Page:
Feting Fatima

How the Holy Fathers Have Honored Our Lady’s Apparitions

HONORING OUR LADY. Above, statue of Our Lady of Fatima at the shrine in Portugal. Below, John Paul II at Fatima in 1982.
HONORING OUR LADY. Above, statue of Our Lady of Fatima at the shrine in Portugal. Below, John Paul II at Fatima in 1982. (photo: Jorisvo/Shutterstock.com; EWTN.com/Fatima)

This year makes a major milestone in the Church — the 100th anniversary of the apparitions of our Blessed Mother at Fatima. Pope Francis will visit Portugal to commemorate the centenary May 12-13.

From the start, the Holy Fathers have had their eyes closely on Fatima.

“We would be mistaken to think that Fatima’s prophetic mission is complete,” said Pope Emeritus Benedict XVI when he celebrated Mass in Fatima to mark the 10th anniversary of the beatification of two of the young seers, Jacinta and Francisco Marto, in 2010. He added, “May the seven years which separate us from the centenary of the apparitions hasten the fulfilment of the prophecy of the triumph of the Immaculate Heart of Mary, to the glory of the Most Holy Trinity.”

The march to this anniversary began on May 13, 1917, and continued for six months to Oct. 13, when an estimated 70,000 people witnessed the “Miracle of the Sun.”

After much study, the proclamation by the bishop of Leiria-Fatima declaring the apparitions authentic came on Oct. 13, 1930 — exactly 13 years after the final apparition and sun miracle.


Pius XI

On July 13, 1917, Our Lady told the children that World War I was going to end, “but if people do not cease offending God, a worse one will break out during the pontificate of Pius XI.”

That is very significant, looking at the date — as there would not be a Pius XI until 1922. Among the saints he canonized were Thomas More and Thérèse of Lisieux, whom he also beatified. He also established the feast of Christ the King. But there was no apparent move on the apparitions during his pontificate.


Pope Pius XII

The early connection of Fatima with the Holy Fathers began in earnest with Pius XII. In a way, it was no surprise, since he was consecrated a bishop and at the same time elevated to archbishop in the Sistine Chapel on May 13, 1917, the day of the first apparition in Fatima.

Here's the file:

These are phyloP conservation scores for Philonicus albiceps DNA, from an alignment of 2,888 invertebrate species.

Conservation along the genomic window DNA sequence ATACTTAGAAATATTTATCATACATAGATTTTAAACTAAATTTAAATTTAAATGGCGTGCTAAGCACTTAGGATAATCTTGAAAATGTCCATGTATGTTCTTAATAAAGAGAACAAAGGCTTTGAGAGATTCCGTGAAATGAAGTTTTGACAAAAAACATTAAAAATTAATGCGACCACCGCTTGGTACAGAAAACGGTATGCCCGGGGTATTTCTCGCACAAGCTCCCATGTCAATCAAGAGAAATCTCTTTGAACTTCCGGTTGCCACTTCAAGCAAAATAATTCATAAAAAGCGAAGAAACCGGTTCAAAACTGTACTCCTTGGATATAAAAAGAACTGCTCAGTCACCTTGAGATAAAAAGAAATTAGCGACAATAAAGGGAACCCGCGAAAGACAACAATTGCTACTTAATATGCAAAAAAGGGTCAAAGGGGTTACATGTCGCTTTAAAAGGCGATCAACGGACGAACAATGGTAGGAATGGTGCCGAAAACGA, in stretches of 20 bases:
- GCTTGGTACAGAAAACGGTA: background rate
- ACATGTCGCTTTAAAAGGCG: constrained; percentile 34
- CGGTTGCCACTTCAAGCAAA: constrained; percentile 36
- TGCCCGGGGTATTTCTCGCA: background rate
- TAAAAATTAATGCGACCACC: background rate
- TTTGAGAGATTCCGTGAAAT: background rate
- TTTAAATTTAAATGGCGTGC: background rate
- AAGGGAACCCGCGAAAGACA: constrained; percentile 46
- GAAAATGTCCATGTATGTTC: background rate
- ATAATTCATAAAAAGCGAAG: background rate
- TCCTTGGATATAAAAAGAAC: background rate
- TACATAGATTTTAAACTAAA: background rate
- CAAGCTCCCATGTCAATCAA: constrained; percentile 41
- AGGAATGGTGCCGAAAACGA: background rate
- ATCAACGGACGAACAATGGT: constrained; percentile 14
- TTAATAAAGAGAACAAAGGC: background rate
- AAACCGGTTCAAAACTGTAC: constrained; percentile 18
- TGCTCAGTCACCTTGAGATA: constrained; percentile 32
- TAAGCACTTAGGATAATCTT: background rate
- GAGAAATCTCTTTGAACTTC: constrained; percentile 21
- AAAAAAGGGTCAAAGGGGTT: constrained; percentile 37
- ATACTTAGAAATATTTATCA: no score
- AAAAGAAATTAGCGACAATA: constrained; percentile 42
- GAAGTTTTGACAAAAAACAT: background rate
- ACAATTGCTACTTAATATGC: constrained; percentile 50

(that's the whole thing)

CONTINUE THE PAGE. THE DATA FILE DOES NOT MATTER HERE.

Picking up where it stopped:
In 1940, a year after becoming Pius XII, he approved the Fatima apparitions. And he also consecrated the world to the Immaculate Heart of Mary. The biography of Fatima seer Sister Lucia, A Pathway Under the Gaze of Mary, recounts how the bishop of Liera and her superior ordered Lucia to write her first letter to Pius XII requesting the consecration of Russia to the Immaculate Heart of Mary.

According to Servant of God Father John Hardon, Pius XII’s encouragement brought Fatima to popularity in the Church. For the Oct. 13, 1951, celebration at Fatima, the Holy Father sent an official delegate to Fatima to represent him at the Shrine of the Virgin of Fatima and preside with his authority.

In a radio message, Pius XII emphasized: “The Virgin Mother’s insistence on the recitation of the family Rosary was meant to teach us that the secret of peace in family life lies in imitating the virtues of the Holy Family.”

In 1944, under obedience to her bishop and with permission of the Blessed Mother, Sister Lucia wrote out the third secret entrusted to the visionaries, but said it could not be opened until 1960. In that year, Pope St. John XXIII opened and read it. But as revealed in Fatima for Today: The Urgent Marian Message of Hope by Fatima expert Father Andrew Apostoli, the Holy Father decided not to reveal its contents.


Lucia and the Popes

Sister Lucia was the only visionary to write to, meet or speak with popes, as Francisco and Jacinta died in 1919 and 1920, respectively.

On May 13, 1967, at the 50th anniversary of the apparitions celebrated in Fatima, Sister Lucia was greeted by Blessed Paul VI. He prayed with her, and she gave him a parchment asking him to “intensify the prayer of the Rosary” and have it said in front of the Blessed Sacrament, as recounted in A Pathway Under the Gaze of Mary. Paul VI also read the third secret and decided against revealing it.

Then came John Paul I. While still a cardinal, he visited the monastery where Lucia was cloistered. He and the others in the delegation asked her to sign a holy card of the Heart of Mary for them. Also while a cardinal, Benedict XVI visited and spoke with Sister Lucia in Coimbra in 1996. In 2008, Benedict authorized the cause for Sister Lucia’s beatification, just three years after her death.